John Bunyan was born in Elstow, England, in November 1628. Two times his life was spared, once when he was in the army and a soldier who took his place in battle was killed, and once when he fell out of a boat and nearly drowned. He believed, and the world can testify to the truth, that God spared his life for a special purpose.
A few years after he married his first wife, she died, leaving him with four young children. Four years later, he married his second wife, Elizabeth. By this time, he had published two works and was formally recognized as a preacher.
On November 12, 1660, he was scheduled to preach in the little town of Lower Samsell. When he arrived, he was informed that a warrant had been issued for his arrest. Unwilling to denounce his Christian faith and his calling to the ministry, he was imprisoned for twelve years. Among the many writings he published during his imprisonment are The Holy City, Grace Abounding to the Chief of Sinners, and the most famous, The Pilgrims Progress.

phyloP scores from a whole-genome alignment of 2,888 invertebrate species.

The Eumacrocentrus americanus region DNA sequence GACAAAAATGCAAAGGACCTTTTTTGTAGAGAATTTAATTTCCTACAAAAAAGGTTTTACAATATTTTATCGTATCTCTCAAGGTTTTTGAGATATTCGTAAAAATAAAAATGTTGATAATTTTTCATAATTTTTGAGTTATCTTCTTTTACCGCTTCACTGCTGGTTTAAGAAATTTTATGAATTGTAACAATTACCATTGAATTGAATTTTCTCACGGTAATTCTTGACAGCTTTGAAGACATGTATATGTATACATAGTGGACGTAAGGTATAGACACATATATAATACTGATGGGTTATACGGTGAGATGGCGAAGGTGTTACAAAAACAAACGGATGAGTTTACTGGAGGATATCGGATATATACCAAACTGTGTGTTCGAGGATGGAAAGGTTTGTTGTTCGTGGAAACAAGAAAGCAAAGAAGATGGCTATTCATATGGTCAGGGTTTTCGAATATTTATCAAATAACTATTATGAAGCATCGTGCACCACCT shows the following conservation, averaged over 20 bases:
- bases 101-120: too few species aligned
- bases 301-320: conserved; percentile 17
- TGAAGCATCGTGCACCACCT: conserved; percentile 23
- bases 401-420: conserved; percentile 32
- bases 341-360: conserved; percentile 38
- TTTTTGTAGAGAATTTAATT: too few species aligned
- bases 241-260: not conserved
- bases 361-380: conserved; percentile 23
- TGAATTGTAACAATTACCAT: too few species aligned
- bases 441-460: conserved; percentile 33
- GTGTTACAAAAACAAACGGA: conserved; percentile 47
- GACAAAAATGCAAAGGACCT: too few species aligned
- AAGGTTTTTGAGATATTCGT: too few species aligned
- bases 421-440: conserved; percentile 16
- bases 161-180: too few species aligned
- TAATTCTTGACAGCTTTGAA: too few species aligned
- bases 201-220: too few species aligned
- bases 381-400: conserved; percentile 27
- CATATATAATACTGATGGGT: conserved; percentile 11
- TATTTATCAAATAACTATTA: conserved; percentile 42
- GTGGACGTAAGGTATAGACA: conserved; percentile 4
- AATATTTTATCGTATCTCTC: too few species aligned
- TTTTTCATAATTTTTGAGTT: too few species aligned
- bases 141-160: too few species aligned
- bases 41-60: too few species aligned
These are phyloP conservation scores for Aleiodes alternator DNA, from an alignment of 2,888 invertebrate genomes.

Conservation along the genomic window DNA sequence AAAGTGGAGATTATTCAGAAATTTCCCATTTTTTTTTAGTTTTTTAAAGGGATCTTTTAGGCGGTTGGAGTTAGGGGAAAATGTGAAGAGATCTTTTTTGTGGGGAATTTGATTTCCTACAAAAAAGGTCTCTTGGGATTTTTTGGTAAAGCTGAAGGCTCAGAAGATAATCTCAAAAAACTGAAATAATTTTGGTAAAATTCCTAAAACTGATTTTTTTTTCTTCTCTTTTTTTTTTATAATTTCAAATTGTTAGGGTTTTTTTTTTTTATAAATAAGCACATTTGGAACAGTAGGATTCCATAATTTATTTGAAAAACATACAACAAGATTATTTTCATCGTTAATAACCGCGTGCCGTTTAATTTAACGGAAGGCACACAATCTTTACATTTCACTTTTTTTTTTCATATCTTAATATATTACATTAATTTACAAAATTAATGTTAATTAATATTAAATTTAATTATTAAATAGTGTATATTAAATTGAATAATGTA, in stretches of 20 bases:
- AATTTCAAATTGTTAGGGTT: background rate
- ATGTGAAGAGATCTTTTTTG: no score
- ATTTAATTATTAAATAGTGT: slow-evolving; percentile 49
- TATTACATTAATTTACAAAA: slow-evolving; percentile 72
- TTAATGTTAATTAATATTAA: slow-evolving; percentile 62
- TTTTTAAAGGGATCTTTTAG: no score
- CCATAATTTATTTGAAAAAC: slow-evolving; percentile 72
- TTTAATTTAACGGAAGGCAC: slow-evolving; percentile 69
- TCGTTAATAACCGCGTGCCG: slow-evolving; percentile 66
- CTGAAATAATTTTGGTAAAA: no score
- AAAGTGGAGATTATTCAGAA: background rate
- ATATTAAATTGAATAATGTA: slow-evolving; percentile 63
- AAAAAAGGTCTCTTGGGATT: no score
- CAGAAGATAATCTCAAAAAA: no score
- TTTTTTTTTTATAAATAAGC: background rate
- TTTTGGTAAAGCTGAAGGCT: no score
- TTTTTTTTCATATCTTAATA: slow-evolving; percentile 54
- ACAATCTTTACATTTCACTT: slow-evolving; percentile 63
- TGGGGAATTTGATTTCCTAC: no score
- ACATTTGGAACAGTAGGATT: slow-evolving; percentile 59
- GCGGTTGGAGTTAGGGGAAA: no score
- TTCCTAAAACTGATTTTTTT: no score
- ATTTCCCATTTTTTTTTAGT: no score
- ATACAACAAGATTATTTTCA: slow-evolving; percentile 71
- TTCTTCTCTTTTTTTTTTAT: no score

After his release, he continued to write and publish stirring works that have endured through time. Among these classics are The Holy War, Visions of Heaven and Hell, and Journey to Hell: The Life and Death of Mr. Badman. After traveling through a rainstorm in an effort to reconcile a young man and his father, Bunyan died on August 31, 1688, and was buried in Bunhill Fields.